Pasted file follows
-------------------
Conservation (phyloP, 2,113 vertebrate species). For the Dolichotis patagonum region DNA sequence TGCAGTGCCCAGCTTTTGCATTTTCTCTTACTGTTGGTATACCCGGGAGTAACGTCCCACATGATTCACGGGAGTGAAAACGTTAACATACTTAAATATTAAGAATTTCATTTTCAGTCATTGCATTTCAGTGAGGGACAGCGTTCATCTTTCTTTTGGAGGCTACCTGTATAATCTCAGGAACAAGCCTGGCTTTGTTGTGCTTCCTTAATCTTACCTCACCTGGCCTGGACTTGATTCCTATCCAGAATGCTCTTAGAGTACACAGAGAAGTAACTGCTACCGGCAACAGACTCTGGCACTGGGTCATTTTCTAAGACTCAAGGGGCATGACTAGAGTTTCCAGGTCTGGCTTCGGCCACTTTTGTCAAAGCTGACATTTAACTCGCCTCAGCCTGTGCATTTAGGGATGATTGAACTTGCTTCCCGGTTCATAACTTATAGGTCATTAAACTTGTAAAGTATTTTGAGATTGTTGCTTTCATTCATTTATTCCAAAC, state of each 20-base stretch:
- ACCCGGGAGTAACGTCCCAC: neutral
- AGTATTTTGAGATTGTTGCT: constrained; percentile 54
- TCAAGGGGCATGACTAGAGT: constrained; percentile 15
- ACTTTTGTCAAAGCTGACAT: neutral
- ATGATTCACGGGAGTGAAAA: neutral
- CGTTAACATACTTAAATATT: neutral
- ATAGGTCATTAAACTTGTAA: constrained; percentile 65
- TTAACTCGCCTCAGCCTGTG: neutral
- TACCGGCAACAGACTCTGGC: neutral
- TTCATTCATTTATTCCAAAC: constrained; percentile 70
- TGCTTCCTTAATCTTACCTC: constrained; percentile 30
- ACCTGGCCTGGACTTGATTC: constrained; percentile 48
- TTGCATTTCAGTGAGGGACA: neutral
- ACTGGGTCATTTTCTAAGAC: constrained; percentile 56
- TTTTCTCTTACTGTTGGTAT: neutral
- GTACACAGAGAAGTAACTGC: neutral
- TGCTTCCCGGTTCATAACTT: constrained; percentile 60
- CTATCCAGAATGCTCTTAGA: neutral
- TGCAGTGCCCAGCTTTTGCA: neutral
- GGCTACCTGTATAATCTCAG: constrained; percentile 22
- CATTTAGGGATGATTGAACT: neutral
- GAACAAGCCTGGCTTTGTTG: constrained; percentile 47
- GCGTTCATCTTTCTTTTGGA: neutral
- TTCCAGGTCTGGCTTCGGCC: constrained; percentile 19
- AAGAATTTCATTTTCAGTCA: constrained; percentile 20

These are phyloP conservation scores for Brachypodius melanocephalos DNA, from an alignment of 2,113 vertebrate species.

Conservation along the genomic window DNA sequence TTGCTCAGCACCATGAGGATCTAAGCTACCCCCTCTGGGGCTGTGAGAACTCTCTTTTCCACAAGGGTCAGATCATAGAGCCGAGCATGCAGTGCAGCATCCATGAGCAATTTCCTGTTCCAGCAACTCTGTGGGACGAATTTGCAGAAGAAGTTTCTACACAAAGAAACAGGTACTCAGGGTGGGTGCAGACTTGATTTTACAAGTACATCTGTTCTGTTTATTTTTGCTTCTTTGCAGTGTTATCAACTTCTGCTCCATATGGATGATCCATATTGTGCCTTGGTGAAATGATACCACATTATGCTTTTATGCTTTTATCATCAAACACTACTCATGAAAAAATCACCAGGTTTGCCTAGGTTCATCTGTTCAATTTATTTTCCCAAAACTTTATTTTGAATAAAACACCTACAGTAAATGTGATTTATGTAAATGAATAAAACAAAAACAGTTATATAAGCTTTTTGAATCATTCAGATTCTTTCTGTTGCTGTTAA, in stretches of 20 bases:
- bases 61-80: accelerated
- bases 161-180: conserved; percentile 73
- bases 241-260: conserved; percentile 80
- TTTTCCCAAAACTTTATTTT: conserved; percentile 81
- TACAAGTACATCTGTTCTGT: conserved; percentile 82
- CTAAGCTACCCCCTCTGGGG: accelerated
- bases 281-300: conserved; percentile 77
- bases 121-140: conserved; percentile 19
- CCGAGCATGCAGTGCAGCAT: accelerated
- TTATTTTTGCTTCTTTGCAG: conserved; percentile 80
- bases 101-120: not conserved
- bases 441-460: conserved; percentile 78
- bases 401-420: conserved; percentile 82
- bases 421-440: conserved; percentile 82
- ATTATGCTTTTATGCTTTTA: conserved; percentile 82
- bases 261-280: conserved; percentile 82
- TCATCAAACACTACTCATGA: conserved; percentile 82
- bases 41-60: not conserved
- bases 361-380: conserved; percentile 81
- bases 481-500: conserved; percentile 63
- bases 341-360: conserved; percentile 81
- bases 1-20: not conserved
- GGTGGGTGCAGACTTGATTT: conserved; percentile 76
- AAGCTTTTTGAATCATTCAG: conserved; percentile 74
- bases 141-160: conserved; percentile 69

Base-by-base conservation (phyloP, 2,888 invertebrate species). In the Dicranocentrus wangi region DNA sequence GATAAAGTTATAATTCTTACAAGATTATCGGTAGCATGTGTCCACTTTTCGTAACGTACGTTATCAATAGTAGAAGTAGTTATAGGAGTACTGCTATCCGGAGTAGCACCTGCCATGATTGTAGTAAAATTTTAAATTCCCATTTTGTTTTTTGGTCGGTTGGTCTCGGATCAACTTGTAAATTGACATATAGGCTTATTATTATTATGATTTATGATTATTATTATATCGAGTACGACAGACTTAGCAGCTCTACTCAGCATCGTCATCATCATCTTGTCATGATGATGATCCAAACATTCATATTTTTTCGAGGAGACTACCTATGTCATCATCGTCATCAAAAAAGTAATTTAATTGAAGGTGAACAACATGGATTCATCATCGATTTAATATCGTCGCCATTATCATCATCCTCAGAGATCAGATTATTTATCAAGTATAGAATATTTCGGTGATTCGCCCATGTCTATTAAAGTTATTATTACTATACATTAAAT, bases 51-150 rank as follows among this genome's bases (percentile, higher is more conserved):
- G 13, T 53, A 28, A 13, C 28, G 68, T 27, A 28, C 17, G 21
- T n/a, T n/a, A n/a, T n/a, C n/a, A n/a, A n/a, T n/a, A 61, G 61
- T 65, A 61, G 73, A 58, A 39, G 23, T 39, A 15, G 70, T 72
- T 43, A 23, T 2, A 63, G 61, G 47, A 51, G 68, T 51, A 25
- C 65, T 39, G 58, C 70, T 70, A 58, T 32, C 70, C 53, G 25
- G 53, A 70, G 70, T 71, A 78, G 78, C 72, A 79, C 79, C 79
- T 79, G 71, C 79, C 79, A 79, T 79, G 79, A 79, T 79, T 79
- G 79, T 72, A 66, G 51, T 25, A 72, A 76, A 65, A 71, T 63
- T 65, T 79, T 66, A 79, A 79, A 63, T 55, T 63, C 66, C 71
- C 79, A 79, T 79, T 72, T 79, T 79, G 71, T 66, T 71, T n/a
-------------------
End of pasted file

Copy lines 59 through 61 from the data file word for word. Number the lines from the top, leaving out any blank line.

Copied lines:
- C 65, T 39, G 58, C 70, T 70, A 58, T 32, C 70, C 53, G 25
- G 53, A 70, G 70, T 71, A 78, G 78, C 72, A 79, C 79, C 79
- T 79, G 71, C 79, C 79, A 79, T 79, G 79, A 79, T 79, T 79